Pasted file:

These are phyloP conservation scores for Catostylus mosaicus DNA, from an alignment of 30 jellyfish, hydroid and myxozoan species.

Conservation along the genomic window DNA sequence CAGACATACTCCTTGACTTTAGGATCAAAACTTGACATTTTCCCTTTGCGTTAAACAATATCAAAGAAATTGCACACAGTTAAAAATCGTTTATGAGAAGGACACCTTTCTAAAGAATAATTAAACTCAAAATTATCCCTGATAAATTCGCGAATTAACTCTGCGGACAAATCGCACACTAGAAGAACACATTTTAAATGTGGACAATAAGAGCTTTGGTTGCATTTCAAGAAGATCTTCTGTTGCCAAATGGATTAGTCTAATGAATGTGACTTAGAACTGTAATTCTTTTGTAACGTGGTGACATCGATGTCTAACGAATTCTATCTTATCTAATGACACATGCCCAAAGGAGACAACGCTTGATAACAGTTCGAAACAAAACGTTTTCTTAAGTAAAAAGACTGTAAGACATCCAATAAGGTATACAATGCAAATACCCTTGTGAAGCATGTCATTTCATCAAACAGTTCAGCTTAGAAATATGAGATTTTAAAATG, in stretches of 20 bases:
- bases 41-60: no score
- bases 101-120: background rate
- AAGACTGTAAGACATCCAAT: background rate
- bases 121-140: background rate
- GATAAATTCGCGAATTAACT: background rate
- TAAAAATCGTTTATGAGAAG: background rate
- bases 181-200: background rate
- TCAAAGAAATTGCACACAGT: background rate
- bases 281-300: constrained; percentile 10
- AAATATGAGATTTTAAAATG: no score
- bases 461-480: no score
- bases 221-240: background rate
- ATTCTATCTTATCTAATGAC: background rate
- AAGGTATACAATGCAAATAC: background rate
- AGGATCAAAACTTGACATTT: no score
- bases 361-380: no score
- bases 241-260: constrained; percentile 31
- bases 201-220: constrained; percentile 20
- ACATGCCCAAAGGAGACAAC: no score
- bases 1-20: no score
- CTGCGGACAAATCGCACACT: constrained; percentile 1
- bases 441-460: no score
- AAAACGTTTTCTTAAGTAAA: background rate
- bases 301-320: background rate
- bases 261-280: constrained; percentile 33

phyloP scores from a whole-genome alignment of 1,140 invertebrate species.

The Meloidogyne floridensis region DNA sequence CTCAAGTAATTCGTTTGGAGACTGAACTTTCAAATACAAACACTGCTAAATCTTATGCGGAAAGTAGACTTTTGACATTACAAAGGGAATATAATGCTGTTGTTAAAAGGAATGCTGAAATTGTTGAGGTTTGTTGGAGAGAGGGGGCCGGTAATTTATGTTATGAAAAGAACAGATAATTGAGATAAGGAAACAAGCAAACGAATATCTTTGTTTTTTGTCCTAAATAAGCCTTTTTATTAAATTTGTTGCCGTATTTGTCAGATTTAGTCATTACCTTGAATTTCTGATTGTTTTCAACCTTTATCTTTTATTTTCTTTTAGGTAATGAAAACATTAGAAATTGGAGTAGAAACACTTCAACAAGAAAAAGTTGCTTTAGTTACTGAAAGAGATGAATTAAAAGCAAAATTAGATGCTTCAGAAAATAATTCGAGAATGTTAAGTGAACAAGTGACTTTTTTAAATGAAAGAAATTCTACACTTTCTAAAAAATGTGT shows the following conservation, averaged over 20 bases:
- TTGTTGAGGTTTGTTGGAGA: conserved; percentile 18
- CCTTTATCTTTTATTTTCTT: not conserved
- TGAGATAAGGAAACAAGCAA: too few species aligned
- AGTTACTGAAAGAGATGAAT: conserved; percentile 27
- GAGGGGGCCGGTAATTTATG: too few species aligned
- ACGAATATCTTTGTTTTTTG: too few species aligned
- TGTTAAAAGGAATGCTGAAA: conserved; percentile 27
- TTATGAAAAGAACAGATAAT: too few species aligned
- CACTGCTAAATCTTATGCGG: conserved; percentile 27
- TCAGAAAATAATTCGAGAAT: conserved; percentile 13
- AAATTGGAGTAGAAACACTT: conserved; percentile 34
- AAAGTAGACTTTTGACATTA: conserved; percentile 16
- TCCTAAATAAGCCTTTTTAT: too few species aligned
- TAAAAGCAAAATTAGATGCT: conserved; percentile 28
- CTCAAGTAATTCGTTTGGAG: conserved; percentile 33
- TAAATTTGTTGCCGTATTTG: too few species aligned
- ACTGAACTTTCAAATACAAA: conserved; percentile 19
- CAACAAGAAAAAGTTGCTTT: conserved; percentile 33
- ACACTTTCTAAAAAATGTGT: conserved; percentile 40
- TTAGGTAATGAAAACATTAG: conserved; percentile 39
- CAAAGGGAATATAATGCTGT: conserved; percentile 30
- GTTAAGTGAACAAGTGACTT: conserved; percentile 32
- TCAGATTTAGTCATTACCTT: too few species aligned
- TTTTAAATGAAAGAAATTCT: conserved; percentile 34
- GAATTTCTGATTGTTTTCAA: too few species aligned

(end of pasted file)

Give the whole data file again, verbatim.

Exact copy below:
These are phyloP conservation scores for Catostylus mosaicus DNA, from an alignment of 30 jellyfish, hydroid and myxozoan species.

Conservation along the genomic window DNA sequence CAGACATACTCCTTGACTTTAGGATCAAAACTTGACATTTTCCCTTTGCGTTAAACAATATCAAAGAAATTGCACACAGTTAAAAATCGTTTATGAGAAGGACACCTTTCTAAAGAATAATTAAACTCAAAATTATCCCTGATAAATTCGCGAATTAACTCTGCGGACAAATCGCACACTAGAAGAACACATTTTAAATGTGGACAATAAGAGCTTTGGTTGCATTTCAAGAAGATCTTCTGTTGCCAAATGGATTAGTCTAATGAATGTGACTTAGAACTGTAATTCTTTTGTAACGTGGTGACATCGATGTCTAACGAATTCTATCTTATCTAATGACACATGCCCAAAGGAGACAACGCTTGATAACAGTTCGAAACAAAACGTTTTCTTAAGTAAAAAGACTGTAAGACATCCAATAAGGTATACAATGCAAATACCCTTGTGAAGCATGTCATTTCATCAAACAGTTCAGCTTAGAAATATGAGATTTTAAAATG, in stretches of 20 bases:
- bases 41-60: no score
- bases 101-120: background rate
- AAGACTGTAAGACATCCAAT: background rate
- bases 121-140: background rate
- GATAAATTCGCGAATTAACT: background rate
- TAAAAATCGTTTATGAGAAG: background rate
- bases 181-200: background rate
- TCAAAGAAATTGCACACAGT: background rate
- bases 281-300: constrained; percentile 10
- AAATATGAGATTTTAAAATG: no score
- bases 461-480: no score
- bases 221-240: background rate
- ATTCTATCTTATCTAATGAC: background rate
- AAGGTATACAATGCAAATAC: background rate
- AGGATCAAAACTTGACATTT: no score
- bases 361-380: no score
- bases 241-260: constrained; percentile 31
- bases 201-220: constrained; percentile 20
- ACATGCCCAAAGGAGACAAC: no score
- bases 1-20: no score
- CTGCGGACAAATCGCACACT: constrained; percentile 1
- bases 441-460: no score
- AAAACGTTTTCTTAAGTAAA: background rate
- bases 301-320: background rate
- bases 261-280: constrained; percentile 33

phyloP scores from a whole-genome alignment of 1,140 invertebrate species.

The Meloidogyne floridensis region DNA sequence CTCAAGTAATTCGTTTGGAGACTGAACTTTCAAATACAAACACTGCTAAATCTTATGCGGAAAGTAGACTTTTGACATTACAAAGGGAATATAATGCTGTTGTTAAAAGGAATGCTGAAATTGTTGAGGTTTGTTGGAGAGAGGGGGCCGGTAATTTATGTTATGAAAAGAACAGATAATTGAGATAAGGAAACAAGCAAACGAATATCTTTGTTTTTTGTCCTAAATAAGCCTTTTTATTAAATTTGTTGCCGTATTTGTCAGATTTAGTCATTACCTTGAATTTCTGATTGTTTTCAACCTTTATCTTTTATTTTCTTTTAGGTAATGAAAACATTAGAAATTGGAGTAGAAACACTTCAACAAGAAAAAGTTGCTTTAGTTACTGAAAGAGATGAATTAAAAGCAAAATTAGATGCTTCAGAAAATAATTCGAGAATGTTAAGTGAACAAGTGACTTTTTTAAATGAAAGAAATTCTACACTTTCTAAAAAATGTGT shows the following conservation, averaged over 20 bases:
- TTGTTGAGGTTTGTTGGAGA: conserved; percentile 18
- CCTTTATCTTTTATTTTCTT: not conserved
- TGAGATAAGGAAACAAGCAA: too few species aligned
- AGTTACTGAAAGAGATGAAT: conserved; percentile 27
- GAGGGGGCCGGTAATTTATG: too few species aligned
- ACGAATATCTTTGTTTTTTG: too few species aligned
- TGTTAAAAGGAATGCTGAAA: conserved; percentile 27
- TTATGAAAAGAACAGATAAT: too few species aligned
- CACTGCTAAATCTTATGCGG: conserved; percentile 27
- TCAGAAAATAATTCGAGAAT: conserved; percentile 13
- AAATTGGAGTAGAAACACTT: conserved; percentile 34
- AAAGTAGACTTTTGACATTA: conserved; percentile 16
- TCCTAAATAAGCCTTTTTAT: too few species aligned
- TAAAAGCAAAATTAGATGCT: conserved; percentile 28
- CTCAAGTAATTCGTTTGGAG: conserved; percentile 33
- TAAATTTGTTGCCGTATTTG: too few species aligned
- ACTGAACTTTCAAATACAAA: conserved; percentile 19
- CAACAAGAAAAAGTTGCTTT: conserved; percentile 33
- ACACTTTCTAAAAAATGTGT: conserved; percentile 40
- TTAGGTAATGAAAACATTAG: conserved; percentile 39
- CAAAGGGAATATAATGCTGT: conserved; percentile 30
- GTTAAGTGAACAAGTGACTT: conserved; percentile 32
- TCAGATTTAGTCATTACCTT: too few species aligned
- TTTTAAATGAAAGAAATTCT: conserved; percentile 34
- GAATTTCTGATTGTTTTCAA: too few species aligned